The Crown Prosecution Service: Gatekeeper of the Criminal Justice System - Justice Committee Contents


Examination of Witnesses (Question Numbers 240-253)

DAVID GREEN QC AND PETER MCNAUGHT

10 FEBRUARY 2009

  Q240  Chairman: I am just going to check whether Mr McNaught is involved in that board.

  Peter McNaught: No, we are not one of the official superintended prosecuting agencies. We are part, as indeed are RCPO, of the Whitehall prosecutors' group who, in a similar way, share their good practice, develop good guidance and work together on a number of issues which affect us all and share that learning and good practice.

  Q241  Alun Michael: To return to Mr Green on the situation where multiple agencies have an interest in pursuing prosecution, I suppose the best way of putting it is that they share a bit of the public interest; they may have specific issues which are primary to them in a complex case where there are several elements. How do you deal with those?

  David Green: There is the prosecutors' convention which does what it says on the tin essentially; it is a mechanism.

  Q242  Chairman: It sounds like something held in a very grand hotel.

  David Green: It is a slim document designed to ensure exactly this, that the most appropriate prosecutor with the right expertise in the right place takes the case forward. You could imagine you could get a prosecution which might have a tax angle, it might have a drug importation angle, it might have a violence angle and obviously in those cases there is an established mechanism which works to enable the best placed prosecutor to take that forward.

  Q243  Alun Michael: With respect, even if prosecutors are these wonderful, cooperative people who never disagree but always coordinate efficiently amongst themselves, agencies do tend to be a little narrower sometimes in their focus. In those rare circumstances, perhaps the one in a thousand where there is a different view between a couple of agencies about who should go first, how does that get resolved?

  David Green: I can give you an example. I explained to you earlier that work for the Serious Organised Crime Agency is divided between the CPS and RCPO on the basis of expertise and so forth and who is available and capacity, et cetera. There is a procedure agreed between us that if it simply cannot be agreed who should do the case then the directors, DPP and I, should discuss it. That escalation mechanism has never been used; it has never had to be used.

  Q244  Alun Michael: The threat is enough.

  David Green: There is genuine cooperation and it works.

  Peter McNaught: The same applies in relation to Health and Safety Executive in terms of the Environment Agency. We often become involved in prosecutions where there is firstly the cause of an incident which interests us very much, but then the consequence of the incident may well involve the Environment Agency and interest them very much. What is important is that there is discussion to be clear as to what each agency regards as their important aspect of the case, how the cooperation is going to take place, but at the end of the day the Environment Agency have rights in relation to their prosecution and the Health and Safety Executive in relation to ours. As long as that is discussed and agreed at an early stage, then the misunderstandings you have mentioned will not arise.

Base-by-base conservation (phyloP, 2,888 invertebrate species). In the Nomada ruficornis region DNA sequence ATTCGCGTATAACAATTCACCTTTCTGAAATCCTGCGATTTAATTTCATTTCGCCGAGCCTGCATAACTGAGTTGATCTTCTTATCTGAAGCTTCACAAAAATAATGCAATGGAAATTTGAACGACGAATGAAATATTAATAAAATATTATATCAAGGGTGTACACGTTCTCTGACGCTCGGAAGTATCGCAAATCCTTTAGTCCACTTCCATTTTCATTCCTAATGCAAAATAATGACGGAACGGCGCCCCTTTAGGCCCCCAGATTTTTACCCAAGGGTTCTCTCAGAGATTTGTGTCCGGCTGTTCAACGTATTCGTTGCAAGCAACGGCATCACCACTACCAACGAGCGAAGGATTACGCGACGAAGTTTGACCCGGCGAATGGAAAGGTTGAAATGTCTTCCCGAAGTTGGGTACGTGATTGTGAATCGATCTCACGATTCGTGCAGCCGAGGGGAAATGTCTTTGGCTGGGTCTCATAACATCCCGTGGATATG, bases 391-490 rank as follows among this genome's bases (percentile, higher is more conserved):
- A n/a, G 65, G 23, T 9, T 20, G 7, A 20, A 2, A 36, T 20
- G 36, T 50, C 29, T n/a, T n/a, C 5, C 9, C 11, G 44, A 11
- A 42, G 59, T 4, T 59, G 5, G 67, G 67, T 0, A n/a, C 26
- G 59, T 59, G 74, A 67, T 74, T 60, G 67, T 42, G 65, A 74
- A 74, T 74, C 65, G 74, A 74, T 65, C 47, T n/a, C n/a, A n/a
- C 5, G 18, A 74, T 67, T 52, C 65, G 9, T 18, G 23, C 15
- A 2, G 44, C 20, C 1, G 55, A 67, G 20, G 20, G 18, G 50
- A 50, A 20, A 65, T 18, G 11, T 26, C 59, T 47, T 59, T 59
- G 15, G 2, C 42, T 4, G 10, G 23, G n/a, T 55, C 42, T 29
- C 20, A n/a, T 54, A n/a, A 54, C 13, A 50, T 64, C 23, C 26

Q245  Alun Michael: You did mention earlier that local authorities prosecute and therefore it is not an agency in the same sense. Do complications arise as far as liaison with local authorities is concerned on who takes the lead?

  Peter McNaught: With the Environment Agency there could be similar issues but, again, they would operate in a similar way. We work very closely with local authorities to consider in particular cases and particular premises whether there may be a need for us to take some enforcement action which would not normally be the case if there are reasons why a local authority feels there are difficulties in it enforcing that particular aspect of the law.

  Q246  Dr Whitehead: The HSE is what you might call a vertically integrated organisation as far as investigating and making decisions about prosecutions are concerned, notwithstanding other agencies it may work with. You therefore may have circumstances where perhaps an inspector is investigating and may decide on a course of action which does not involve prosecution. On the other hand there may be a decision about prosecution. How does that work internally to your organisation? Are there, for example, circumstances where you may say "Actually we are rather snowed under with prosecutions as far as the organisation is concerned so perhaps when you are inspecting could you please make sure that you bring about outcomes which do not relate to prosecutions?". On other occasions you may take a different view. How does that actually function?

  Peter McNaught: One of the aspects of our enforcement policy statement is to make quite openly the statement that we do target enforcement action in relation to those where the risk is greatest. That does not mean necessarily in particular circumstances there will or will not be action and in another there will not. It has to be realised that we have to use our resources where they are most needed and that is where there is the most risk of injury being caused in the workplace. We have systems in place to ensure that decisions of the type you have mentioned are made as consistently as possible, consistent with that targeting. For instance, there is a process which an inspector will go through to refer a decision to somebody else's principal inspector who will then make the decision in relation to a prosecution, having kept himself at arm's length from the investigation. The criticism which is often made of the investigator being the prosecutor is that the investigator cannot take an objective view. The way in which we deal with that suggestion is to have the line manager, the principal inspector overviewing. He may have some involvement in the investigation in terms of ensuring it is carried out properly but as a day-to-day way he will not involve himself in how that is carried out. So that person can then apply objectivity, impartiality and a degree of independence to that decision to make sure it is consistent with other decisions that are being taken. The issue in terms of the inspector taking other enforcement action is that sometimes he needs to do that there and then because if an inspector goes into a particular premise and there is something happening that is a considerable risk to the health and safety of those at work, he has to take action and that cannot mean him referring to somebody else to do so necessarily. Through systems which are internal, albeit there is this vertical structure of being the investigator and the prosecutor, we aim to bring in the sort of independent approach that exists in the Crown Prosecution Service and RCPO.